UMF to make additional $250,000 in financial aid available for incoming students

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FARMINGTON – The University of Maine at Farmington is hoping to send a simple message by making hundreds of thousands of dollars in financial aid available for in-state students interested in applying for the fall semester.

“Don’t say that going to college is impossible,” UMF Vice President of Administration Bill Geller said. “We want Maine kids to go to college.”

UMF has said that it intends the $250,000 in additional funding to be made available to primarily in-state students on a financial-needs basis who are applying to the school for the fall 2009 semester.

According to Geller, the university currently has roughly $12 million available in student aid, with that total including money available through loans, work-study programs and other similar avenues. The $250,000 will appear under a line item in the “education in general” budget, which currently allots $2 million for direct financial aid.

Geller said that the decision to provide additional money for financial aid was made after months of “bad news” on the state of economy, including news of tuition increases, state funding reductions and widespread fear over the state of the loan markets. He said he worries that some Maine families, especially those who have not gone through the process of having a child attend college, may have come to the conclusion that it is simply out of reach.

“It seemed to me that there should be some good news on student aid,” Geller said.

He also said that UMF was committed to allowing access to higher education for as many people as possible. He noted that some general assumptions, from both the public and media, in regards to paying for a college education were not necessarily true at UMF. He cited the discouraging news about the loan market, that students won’t be able to get access to education loans, as one example.

“Our experience here is that students really haven’t had difficulty in securing loans,” Geller said. “We’ve been able to work with people.”

According to the university, between 70 to 80 percent of UMF students receive some form of financial assistance, which can include a combination of scholarships, grants, subsidized and unsubsidized loans and work-study positions. UMF typically employs 800 students. Of the approximately 2,000 students enrolled during the 2007-2008 academic year, 1,414 students received financial assistance with an average award of $8,719.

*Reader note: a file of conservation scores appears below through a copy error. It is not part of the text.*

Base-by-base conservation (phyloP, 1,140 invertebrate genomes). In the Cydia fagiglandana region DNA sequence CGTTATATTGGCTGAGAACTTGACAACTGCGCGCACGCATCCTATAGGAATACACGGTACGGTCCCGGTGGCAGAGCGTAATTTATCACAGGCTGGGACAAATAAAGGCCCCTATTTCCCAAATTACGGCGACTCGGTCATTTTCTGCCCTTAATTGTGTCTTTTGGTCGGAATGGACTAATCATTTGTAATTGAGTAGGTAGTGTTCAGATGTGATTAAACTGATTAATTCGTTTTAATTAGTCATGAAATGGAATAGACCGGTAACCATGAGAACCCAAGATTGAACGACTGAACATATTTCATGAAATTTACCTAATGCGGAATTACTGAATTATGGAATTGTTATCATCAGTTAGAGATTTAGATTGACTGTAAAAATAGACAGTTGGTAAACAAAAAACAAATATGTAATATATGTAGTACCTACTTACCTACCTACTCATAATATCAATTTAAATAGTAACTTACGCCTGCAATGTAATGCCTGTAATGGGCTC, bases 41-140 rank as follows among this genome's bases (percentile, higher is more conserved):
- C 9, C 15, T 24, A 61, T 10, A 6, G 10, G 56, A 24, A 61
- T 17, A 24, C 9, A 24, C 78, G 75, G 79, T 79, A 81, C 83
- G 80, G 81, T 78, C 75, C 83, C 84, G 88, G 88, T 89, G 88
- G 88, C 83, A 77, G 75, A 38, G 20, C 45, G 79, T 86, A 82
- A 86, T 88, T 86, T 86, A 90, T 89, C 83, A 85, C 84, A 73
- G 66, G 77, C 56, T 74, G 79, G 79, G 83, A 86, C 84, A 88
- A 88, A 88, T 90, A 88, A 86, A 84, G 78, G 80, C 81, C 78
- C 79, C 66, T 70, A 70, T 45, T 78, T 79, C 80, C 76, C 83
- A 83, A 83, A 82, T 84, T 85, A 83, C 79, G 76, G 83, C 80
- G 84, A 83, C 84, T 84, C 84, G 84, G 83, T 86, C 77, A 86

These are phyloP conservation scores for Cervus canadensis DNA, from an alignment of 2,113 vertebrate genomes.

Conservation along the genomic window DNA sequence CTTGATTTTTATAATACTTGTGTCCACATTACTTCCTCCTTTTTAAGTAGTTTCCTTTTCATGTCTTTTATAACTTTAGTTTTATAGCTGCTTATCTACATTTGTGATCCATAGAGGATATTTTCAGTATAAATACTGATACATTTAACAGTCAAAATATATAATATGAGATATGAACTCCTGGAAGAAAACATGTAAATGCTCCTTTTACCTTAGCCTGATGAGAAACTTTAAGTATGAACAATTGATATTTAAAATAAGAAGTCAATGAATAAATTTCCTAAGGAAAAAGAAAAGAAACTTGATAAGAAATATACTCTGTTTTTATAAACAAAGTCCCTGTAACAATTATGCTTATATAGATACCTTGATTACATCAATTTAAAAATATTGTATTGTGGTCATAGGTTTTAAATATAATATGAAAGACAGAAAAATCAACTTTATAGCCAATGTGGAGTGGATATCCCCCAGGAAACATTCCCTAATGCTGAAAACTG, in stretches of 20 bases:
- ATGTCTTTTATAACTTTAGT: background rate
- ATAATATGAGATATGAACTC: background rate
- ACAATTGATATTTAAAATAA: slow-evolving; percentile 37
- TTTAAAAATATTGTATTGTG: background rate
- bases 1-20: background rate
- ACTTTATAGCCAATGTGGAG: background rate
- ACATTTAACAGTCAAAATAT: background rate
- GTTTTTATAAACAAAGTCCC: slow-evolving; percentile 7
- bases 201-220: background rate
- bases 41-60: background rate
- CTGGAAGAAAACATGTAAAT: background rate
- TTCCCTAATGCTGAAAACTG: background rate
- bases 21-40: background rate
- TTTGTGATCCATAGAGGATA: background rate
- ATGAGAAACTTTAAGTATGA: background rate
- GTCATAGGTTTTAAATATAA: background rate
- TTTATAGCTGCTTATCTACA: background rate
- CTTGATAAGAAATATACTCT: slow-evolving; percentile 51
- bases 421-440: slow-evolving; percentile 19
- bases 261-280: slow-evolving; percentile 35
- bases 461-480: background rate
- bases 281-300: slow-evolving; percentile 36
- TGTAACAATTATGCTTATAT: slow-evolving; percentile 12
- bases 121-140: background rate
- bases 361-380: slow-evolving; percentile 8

“It is during challenging times like these that we must affirm UMF’s dedication to providing our young people with the opportunity to become the best they can be,” said UMF President Theodora J. Kalikow, in a statement released by the university. “Investing in our students now is the key to Maine’s success in the future.”

Geller said that the additional financial aid funding will be partially paid for by an anticipated increase in the in-state student tuition rate by as much as 6 percent throughout all seven University of Maine campuses. That system-wide hike comes after dire economic forecasts for the state government’s budget, and the possibly of still more reductions in secondary education funding.

The additional funding will also be paid for through a re-allotment of money assigned for waivers, which the school uses in special cases. Geller said that those waivers had been “over-budgeted” for some time and that some of that money would instead go toward the $250,000.

No special actions are required to make use of the funding. Financial aid assistance packages are set by a federal funding formula after those interested in applying complete the Free Application for Federal Student Aid. It is available online at www.fafsa.ed.gov. UMF recommends that students complete the FAFSA by March 1, 2009, for best potential financial aid award. This information is shared with individual colleges to determine the expected family contribution and to ensure the equitable distribution of federal student aid.

In addition to filing the FAFSA, students interested in attending UMF will need to apply for admission and are encouraged to do so online by visiting www.farmington.edu/admissions. A $40 fee is required to apply to UMF; however need-based waivers are available on a case-by-case basis.

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